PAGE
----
• Agility Training (these guys do great at this!!)
  • Dog Parks
  • Day Play

What Kind of Dog Food Is Good For A  Curly Coated Retriever?

Personally I believe that most foods are fine for most dogs. Some dogs may not do well on some foods. However, as a rule I don’t blanket-prohibit any dietary ingredient from any breed at this time.

This is a breed that requires a large-breed puppy food to help control growth. Growing too fast can cause growing pains and potentially developmental orthopedic issues. For this reason, I recommend to my Retriever owners to switch to adult food at around 6 months of age.

Best Puppy Food For Curly Coated Retrievers:

Best Adult Food For Curly Coated Retrievers:

Please don’t listen to the folks at the pet store trying to convince you to buy a grain-free diet for your dog. There’s zero science behind that and vets are actually seeing diseases now related to feeding grain-free foods.

It’s very important they remain at their optimal weight throughout their life. Have your vet go over with you exactly where to feel to know when your dog is too big.

How Long Does A Curly Coated Retriever Live?

10-12 years based on information from the AKC

What Health Problems Can Curly Coated Retrievers Have?

I see so many Retrievers in my veterinary practice and unfortunately I see them a lot for a wide range of issues. While Curly Coated Retrievers are not nearly as common as Labradors or Goldens, they can be susceptible to the same health conditions:

  • Hip Dysplasia
  • Elbow Dysplasia
  • ACL Tears
  • Obesity
  • Bloat

This is a breed that absolutely should have pet insurance at a young age. Check out my overview of pet insurance options here.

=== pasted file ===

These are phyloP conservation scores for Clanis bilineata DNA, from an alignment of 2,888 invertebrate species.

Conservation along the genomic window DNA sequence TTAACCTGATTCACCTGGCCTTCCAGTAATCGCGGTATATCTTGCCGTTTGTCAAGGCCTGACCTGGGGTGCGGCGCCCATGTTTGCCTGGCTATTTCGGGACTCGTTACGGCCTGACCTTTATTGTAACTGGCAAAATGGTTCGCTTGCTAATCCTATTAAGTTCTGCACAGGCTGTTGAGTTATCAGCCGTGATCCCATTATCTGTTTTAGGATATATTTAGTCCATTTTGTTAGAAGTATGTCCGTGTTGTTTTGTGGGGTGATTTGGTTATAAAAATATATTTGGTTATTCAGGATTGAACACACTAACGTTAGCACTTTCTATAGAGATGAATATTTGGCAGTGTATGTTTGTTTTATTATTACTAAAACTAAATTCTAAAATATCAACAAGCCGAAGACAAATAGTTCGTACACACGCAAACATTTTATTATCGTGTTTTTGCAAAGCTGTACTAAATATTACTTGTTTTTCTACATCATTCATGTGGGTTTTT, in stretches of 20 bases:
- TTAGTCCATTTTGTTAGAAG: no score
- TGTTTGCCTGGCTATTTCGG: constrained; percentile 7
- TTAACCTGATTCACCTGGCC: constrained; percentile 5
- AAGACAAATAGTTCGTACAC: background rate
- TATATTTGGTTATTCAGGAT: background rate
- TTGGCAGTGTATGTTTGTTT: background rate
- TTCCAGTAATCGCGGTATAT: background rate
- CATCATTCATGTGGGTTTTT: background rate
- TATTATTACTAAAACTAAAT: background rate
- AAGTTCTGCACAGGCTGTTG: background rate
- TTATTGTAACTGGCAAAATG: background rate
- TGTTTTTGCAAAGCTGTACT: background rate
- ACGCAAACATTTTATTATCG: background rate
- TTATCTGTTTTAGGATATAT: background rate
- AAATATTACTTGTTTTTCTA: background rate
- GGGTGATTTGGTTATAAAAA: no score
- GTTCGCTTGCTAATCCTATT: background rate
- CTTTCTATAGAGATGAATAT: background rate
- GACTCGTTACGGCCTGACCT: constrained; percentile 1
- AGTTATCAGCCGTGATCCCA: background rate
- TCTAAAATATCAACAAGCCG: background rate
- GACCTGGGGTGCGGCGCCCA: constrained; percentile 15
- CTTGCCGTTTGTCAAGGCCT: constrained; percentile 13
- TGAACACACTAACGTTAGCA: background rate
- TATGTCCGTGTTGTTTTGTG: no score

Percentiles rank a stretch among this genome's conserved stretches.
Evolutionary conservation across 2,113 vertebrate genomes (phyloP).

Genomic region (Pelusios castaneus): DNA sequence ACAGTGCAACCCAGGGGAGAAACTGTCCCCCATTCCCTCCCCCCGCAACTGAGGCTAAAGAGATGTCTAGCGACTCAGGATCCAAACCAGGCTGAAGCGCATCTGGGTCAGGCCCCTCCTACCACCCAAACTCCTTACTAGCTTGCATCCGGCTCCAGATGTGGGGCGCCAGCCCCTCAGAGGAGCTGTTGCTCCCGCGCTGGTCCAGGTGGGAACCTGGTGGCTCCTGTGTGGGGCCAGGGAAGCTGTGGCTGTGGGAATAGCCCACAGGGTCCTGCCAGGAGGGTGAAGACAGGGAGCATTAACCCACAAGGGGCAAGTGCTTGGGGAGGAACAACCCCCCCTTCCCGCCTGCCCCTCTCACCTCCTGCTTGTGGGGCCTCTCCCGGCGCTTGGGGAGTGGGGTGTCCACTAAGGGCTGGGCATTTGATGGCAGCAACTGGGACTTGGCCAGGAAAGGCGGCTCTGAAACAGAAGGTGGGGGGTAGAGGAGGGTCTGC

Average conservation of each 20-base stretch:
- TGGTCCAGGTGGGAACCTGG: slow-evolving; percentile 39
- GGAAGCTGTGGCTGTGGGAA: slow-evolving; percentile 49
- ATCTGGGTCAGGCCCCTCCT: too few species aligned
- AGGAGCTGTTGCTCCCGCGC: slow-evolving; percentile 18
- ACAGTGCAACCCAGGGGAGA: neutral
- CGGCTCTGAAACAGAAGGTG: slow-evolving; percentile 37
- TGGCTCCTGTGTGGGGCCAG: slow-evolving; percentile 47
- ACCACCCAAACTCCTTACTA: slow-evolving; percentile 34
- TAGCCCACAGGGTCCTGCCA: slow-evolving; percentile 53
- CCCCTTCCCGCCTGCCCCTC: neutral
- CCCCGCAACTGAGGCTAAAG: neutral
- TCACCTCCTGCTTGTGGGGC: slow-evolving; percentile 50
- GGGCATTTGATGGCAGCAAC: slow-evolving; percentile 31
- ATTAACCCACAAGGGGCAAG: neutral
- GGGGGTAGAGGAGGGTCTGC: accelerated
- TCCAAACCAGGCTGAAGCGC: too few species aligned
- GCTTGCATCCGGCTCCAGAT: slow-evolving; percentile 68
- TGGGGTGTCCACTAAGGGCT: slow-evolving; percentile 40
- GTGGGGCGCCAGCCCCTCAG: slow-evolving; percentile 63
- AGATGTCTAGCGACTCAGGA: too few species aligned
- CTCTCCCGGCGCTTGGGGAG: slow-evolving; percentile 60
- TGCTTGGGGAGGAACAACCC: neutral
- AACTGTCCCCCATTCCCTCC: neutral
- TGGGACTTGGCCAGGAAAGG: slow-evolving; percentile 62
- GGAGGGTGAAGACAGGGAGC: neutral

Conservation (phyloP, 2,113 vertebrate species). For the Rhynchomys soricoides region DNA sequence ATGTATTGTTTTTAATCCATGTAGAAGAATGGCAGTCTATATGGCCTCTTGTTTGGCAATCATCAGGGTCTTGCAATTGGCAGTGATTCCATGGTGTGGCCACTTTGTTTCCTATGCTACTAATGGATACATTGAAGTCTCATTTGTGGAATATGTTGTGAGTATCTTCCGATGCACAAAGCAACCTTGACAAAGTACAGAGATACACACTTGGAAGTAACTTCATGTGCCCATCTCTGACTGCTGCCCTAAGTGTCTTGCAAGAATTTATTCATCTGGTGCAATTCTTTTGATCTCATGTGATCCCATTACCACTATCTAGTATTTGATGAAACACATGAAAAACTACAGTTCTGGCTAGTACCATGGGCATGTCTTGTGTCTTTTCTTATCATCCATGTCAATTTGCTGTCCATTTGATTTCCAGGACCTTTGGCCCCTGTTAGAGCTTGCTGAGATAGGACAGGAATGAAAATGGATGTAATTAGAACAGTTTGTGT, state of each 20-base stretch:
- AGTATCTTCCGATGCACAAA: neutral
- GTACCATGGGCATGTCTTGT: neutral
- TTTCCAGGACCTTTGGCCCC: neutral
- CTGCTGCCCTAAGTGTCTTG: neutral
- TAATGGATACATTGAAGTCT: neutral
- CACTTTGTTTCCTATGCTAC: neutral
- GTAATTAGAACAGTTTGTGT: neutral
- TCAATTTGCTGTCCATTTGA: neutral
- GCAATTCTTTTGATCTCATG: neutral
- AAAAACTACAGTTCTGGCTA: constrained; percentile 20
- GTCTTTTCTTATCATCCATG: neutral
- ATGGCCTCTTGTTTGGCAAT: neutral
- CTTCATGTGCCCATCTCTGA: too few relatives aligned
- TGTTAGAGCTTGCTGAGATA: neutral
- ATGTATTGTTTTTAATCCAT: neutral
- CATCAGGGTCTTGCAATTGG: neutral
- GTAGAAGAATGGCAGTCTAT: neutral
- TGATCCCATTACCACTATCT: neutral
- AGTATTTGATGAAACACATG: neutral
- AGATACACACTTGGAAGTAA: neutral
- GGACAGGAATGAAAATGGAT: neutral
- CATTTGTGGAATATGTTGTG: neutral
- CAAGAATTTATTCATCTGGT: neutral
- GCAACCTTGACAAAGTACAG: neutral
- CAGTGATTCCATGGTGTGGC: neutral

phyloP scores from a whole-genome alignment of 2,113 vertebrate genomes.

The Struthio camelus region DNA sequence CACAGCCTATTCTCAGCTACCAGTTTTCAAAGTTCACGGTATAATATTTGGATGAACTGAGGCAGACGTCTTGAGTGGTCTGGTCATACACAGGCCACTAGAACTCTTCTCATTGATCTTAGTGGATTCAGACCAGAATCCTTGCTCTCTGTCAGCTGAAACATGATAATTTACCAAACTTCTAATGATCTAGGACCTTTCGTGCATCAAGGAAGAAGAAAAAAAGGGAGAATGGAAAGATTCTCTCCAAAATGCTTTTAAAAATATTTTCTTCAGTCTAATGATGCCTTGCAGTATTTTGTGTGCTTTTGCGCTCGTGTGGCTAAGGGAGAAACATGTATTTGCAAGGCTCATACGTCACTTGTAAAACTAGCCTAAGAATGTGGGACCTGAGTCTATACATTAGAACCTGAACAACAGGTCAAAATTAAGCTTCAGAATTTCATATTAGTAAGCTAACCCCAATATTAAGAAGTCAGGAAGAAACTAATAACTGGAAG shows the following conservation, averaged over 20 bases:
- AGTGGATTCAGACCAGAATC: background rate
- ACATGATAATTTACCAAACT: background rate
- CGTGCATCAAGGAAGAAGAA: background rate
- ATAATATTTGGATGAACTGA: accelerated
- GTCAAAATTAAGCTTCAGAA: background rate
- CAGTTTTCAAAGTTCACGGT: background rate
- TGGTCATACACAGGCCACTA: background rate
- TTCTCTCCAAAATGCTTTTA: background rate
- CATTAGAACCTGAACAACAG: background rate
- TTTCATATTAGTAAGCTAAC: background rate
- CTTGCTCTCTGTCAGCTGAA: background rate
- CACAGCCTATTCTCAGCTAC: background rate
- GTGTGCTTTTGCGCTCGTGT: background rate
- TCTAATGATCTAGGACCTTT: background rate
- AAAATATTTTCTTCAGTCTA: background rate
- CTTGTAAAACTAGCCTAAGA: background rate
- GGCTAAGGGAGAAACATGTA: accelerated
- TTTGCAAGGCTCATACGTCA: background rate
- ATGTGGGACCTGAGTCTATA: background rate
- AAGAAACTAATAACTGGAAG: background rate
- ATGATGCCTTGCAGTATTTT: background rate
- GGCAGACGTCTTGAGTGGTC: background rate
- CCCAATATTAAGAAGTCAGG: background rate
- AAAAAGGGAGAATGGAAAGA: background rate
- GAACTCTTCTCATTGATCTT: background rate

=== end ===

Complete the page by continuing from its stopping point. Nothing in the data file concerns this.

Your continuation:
Where Can I Find Out More About The Curly Coated Retriever?

Curley Coated Retriever Club of America

AKC Breed Page

Where Can I Find a Curly Coated Retriever?

Although this is one of the oldest Retrievers, it can be challenging to find. The Curly Coated Retriever is not a popular dog breed compared to a Labrador or Golden. Expect lengthy waits to find just the right puppy. Be sure to thoroughly vet the breeder before adopting a puppy, ensuring the breeder is knowledgeable about the breed and has maintained a high standard for puppies.  

Start with the Breeder Directory from the Curly Coated Retriever Club of America.

It may also be possible to find a Curly Coated Retriever from a rescue group. Many people adopt this adorable dog unprepared for the challenging training and exercise regimen. Rescues such as the Curly Rescue and the Curly-Coated Retriever Club of America may be good resources to adopt a dog in need of a home. Not only will you be able to get the purebred dog of your dreams, but you will be able to help give a dog its forever home.  

Fun Facts About the Curly Coated Retriever 

  • The Curly-Coated Retriever is the oldest type of Retriever recognized around the world.  
  • If you adopt a Curly Coated Retriever, expect your dog to act like a puppy for years. Compared to other dogs, this breed can take a long time to mature.  
  • Due to their oily fur, Curlies may not be the best option for people who suffer from allergies. The oily coat tends to make allergic reactions worse in people.  
  • The origin of this breed of dog is unknown, but he may have come from the English Water Spaniel, which is now extinct. There is the possibility that the English Water Spaniel was bred with Poodles to create the Curly Coated Retriever. The first Curly made its appearance in 1860 in England.  
  • The first Curlies appeared in the United States in 1907, and the first registered Curly Coated Retriever was named Knysna Conjurer.